Plotting thousands of points in Leaflet - a way to improve the speed?


#1

Hi friends,

I've created a dot-density map of a particular location, which involves around 60,000 points (each point = 100 people). I was wondering if there was a way to improve the speed with which the map renders when you zoom in and out.

The map is produced using Leaflet, which I want to publish on my blogdown site. However, with 60,000 points, the map is understandably quite slow.

Here's a simplified example of what my code and map look like:

library(tidyverse)
library(leaflet)
library(sf)

# Randomly generate 60,000 coordinate pairs
set.seed(1)
num <- 60000
df <- data.frame(
        lon = runif(num, min = -97.06, max = -96.5),
        lat = runif(num, min = 32.540, max = 32.957))

# Convert to a simple feature
df <- st_as_sf(df, coords = c("lon", "lat"), crs = 4326, agr = "constant")

# Create map
leaflet() %>% 
  addProviderTiles(providers$Esri.WorldGrayCanvas) %>% 
  addCircles(data = df, weight = 0)

I was wondering if there was a way to improve this, without reducing the number of dots or using clusters?

For example, could I make it so that the points appear as an image or a tile on the map instead? (I am probably using the wrong terminology here, but hopefully you get my meaning).

Grateful for any tips you can provide. Thanks for your time.


#2

You're right: 60 000 is a lot of points. I have a couple of ideas, but be warned that I'm more familiar with Leaflet itself (in JavaScript) than the R wrapper for it, so it might take a bit of work on your part to translate the examples in the Leaflet reference to the R wrapper.

If it's only performance while zooming and panning that you're concerned about, you could try adding the options updateWhenZooming: false and updateWhenIdle: true to your base map layer (it's defined in GridLayers, not vector ones like your points, but it might help):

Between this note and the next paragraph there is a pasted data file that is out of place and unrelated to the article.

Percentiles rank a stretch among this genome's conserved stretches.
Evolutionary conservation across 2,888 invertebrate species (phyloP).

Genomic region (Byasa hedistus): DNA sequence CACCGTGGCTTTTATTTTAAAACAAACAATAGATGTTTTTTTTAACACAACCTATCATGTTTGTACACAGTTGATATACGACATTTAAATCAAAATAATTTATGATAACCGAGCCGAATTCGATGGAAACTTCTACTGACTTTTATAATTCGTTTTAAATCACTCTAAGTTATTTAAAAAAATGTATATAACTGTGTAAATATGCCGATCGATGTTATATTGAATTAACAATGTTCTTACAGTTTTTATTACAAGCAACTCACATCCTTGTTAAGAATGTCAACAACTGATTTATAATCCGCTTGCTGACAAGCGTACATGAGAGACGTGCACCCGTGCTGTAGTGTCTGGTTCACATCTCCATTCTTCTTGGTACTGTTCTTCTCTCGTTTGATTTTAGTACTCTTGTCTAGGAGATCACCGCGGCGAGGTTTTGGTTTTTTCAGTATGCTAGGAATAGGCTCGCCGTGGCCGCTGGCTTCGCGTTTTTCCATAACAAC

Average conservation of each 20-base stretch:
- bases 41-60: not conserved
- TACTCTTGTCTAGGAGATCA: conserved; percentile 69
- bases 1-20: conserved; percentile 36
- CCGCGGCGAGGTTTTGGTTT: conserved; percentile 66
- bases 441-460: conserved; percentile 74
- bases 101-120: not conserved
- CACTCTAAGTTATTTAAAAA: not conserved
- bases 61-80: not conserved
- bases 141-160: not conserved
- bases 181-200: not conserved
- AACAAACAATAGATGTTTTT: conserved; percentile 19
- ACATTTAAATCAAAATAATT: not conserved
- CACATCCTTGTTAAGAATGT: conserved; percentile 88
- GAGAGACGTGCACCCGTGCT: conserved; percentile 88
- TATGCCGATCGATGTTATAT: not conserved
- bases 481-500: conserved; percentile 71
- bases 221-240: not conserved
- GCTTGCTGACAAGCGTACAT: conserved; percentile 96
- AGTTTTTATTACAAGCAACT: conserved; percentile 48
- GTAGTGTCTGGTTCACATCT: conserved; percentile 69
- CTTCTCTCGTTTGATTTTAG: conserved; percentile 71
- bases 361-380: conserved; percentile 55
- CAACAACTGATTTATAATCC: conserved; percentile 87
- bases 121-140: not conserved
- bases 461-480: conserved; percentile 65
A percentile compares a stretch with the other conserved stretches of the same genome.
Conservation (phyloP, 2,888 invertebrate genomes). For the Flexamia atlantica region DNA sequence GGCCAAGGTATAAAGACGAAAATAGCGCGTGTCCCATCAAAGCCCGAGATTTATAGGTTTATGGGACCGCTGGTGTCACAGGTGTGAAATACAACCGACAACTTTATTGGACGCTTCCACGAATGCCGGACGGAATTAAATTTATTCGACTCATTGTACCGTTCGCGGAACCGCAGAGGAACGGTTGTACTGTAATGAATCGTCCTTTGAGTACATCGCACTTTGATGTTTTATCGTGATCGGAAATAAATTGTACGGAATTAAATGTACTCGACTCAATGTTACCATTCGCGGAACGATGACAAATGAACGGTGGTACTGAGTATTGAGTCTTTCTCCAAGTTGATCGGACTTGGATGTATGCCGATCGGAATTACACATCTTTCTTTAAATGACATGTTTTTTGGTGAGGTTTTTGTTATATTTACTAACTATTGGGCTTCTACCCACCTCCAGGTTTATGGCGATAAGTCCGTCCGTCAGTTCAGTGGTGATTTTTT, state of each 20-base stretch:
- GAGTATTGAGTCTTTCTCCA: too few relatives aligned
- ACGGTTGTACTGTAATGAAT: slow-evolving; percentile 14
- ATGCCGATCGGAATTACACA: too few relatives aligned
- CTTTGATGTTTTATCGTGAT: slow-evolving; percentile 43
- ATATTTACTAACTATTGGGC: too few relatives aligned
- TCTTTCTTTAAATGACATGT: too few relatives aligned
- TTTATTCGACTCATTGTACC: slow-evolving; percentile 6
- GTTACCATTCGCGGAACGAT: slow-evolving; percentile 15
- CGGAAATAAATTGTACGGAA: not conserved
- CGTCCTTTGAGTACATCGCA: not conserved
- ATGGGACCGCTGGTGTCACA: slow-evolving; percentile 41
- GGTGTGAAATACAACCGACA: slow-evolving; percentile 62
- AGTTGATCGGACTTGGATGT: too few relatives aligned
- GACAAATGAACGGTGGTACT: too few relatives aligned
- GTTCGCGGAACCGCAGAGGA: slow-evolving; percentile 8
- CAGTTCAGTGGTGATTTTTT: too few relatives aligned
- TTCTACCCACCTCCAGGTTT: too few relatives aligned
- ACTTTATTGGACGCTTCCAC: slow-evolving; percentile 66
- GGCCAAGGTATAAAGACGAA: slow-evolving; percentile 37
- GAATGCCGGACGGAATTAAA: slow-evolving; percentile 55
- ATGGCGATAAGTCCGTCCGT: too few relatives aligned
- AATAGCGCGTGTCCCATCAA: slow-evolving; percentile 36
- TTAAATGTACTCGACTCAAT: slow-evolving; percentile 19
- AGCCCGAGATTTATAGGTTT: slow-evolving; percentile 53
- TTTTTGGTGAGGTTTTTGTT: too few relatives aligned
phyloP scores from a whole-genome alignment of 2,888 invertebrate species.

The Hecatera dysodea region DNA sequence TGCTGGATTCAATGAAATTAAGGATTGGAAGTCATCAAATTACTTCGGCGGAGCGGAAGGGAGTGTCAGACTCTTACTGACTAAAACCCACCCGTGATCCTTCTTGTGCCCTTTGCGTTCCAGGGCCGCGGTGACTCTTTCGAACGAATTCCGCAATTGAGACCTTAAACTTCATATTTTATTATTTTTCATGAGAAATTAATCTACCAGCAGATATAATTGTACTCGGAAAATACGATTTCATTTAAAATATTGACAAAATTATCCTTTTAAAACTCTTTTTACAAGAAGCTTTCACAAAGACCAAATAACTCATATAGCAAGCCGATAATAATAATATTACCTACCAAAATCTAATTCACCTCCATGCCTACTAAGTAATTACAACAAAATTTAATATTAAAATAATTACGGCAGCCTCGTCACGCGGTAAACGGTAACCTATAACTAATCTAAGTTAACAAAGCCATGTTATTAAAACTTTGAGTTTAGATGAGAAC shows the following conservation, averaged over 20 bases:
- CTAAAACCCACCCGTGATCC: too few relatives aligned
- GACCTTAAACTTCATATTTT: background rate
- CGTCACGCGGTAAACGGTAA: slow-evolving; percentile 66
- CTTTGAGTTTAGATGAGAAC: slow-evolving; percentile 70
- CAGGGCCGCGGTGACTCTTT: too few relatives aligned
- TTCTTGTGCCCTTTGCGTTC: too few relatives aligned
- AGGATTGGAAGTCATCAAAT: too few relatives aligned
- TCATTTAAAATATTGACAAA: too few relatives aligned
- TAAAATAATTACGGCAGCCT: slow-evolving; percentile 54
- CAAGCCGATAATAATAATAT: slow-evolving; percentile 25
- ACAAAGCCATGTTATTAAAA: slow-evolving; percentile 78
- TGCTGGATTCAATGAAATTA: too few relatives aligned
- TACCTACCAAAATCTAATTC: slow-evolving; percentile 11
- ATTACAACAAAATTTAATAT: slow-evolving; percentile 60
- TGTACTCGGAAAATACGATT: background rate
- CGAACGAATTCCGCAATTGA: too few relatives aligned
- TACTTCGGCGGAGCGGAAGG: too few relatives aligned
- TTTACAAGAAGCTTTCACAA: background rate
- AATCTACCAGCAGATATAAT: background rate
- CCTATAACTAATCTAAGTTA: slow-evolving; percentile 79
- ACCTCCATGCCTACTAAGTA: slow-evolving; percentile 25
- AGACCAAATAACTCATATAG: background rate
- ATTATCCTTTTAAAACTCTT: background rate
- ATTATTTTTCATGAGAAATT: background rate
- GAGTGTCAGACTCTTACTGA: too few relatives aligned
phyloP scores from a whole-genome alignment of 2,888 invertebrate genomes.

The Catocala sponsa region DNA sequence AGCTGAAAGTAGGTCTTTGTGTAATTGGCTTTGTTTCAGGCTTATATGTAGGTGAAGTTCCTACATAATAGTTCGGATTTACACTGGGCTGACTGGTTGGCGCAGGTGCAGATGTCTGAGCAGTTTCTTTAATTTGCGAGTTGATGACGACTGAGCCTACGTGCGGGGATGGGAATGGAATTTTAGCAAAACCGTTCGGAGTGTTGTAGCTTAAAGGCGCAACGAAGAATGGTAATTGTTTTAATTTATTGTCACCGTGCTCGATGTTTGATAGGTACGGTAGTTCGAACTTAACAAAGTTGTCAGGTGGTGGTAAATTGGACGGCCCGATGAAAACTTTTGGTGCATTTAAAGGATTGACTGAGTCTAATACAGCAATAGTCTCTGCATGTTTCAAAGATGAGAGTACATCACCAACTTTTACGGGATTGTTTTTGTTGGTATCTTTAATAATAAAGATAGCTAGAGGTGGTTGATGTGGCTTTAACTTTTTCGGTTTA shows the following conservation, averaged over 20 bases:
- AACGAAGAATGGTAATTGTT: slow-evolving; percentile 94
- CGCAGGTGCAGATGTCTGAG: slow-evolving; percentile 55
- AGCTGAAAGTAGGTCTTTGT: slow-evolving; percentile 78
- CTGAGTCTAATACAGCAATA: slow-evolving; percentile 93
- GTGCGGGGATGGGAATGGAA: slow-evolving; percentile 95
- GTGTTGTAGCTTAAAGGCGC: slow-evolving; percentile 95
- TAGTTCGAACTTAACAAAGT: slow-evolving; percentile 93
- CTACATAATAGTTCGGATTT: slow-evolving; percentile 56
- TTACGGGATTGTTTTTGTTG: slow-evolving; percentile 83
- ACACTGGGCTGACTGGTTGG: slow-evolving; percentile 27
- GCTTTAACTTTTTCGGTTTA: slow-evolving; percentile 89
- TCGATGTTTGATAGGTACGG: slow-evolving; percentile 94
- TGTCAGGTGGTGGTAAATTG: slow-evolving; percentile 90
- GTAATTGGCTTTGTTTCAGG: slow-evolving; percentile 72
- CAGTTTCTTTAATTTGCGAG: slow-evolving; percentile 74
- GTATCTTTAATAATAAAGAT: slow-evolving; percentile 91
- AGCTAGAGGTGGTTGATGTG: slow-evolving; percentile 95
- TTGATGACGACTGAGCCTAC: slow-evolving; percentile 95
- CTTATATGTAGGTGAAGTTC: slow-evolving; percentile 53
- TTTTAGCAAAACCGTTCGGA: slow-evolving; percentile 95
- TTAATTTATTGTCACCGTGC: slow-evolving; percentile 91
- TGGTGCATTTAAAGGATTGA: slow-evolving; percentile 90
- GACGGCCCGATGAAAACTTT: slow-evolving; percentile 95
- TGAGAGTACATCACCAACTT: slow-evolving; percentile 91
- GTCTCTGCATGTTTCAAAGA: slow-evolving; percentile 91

addProviderTiles(providers$Esri.WorldGrayCanvas, options = providerTileOptions(
  updateWhenZooming = FALSE,      # map won't update tiles until zoom is done
  updateWhenIdle = TRUE           # map won't load new tiles when panning
)) %>% ...

A heavier option might be try to force the map to render using canvas, since canvas apparently does better with large numbers of points:

leaflet(options = leafletOptions(preferCanvas = TRUE)) %>% ...

Hope that helps! Let me know :slight_smile:


#3

@rensa, thank you very much for this response!

I'm away from my computer for a couple of days but will take a look at these when I get back. I did try the preferCanvas option but it did not appear to make a difference - I will have another go to ensure I did it correctly. Otherwise, I will try the updateWhen... options you suggest. Thanks again for your time, much appreciated.


#4

No worries, @SteveXD! I've been doing a big project with Leaflet over the last few months and started hitting performance problems with raster layers, so I'm interested to see how you go.

You can verify whether you're actually using the Canvas renderer by right-clicking on the map. If it gives you image-related menu options, you're working with Canvas. You might also want t overify that you're using an up-to-date version of the leaflet R package, since it only migrated to leaflet.js 1.x semi-recently (about a month ago, I think), and that changed a lot under the hood.

Also, if you're interested in points rather than _areas, you might want to add addCircleMarkers rather than addCircles. The former are a fixed size regardless of zoom (their radii are measured in pixels rather than metres).


#5

@rensa - perfect! It runs like a dream compared to before.

I did all the three things you suggested:

  • Updated Leaflet (from v1.1.0 to v2.0.0)
  • Set the updateWhen... options to FALSE
  • Set preferCanvas to TRUE

The map handles nicely when I run it locally in my browser without freezing like before. Thanks again!

(Should it be of interest, I've attached an image of the end product below: a dot-density map of my local area, at the block group level, where each dot = 100 people. So ~6 million people = 60k dots.).


#6

Nice! That map is intense :sunglasses: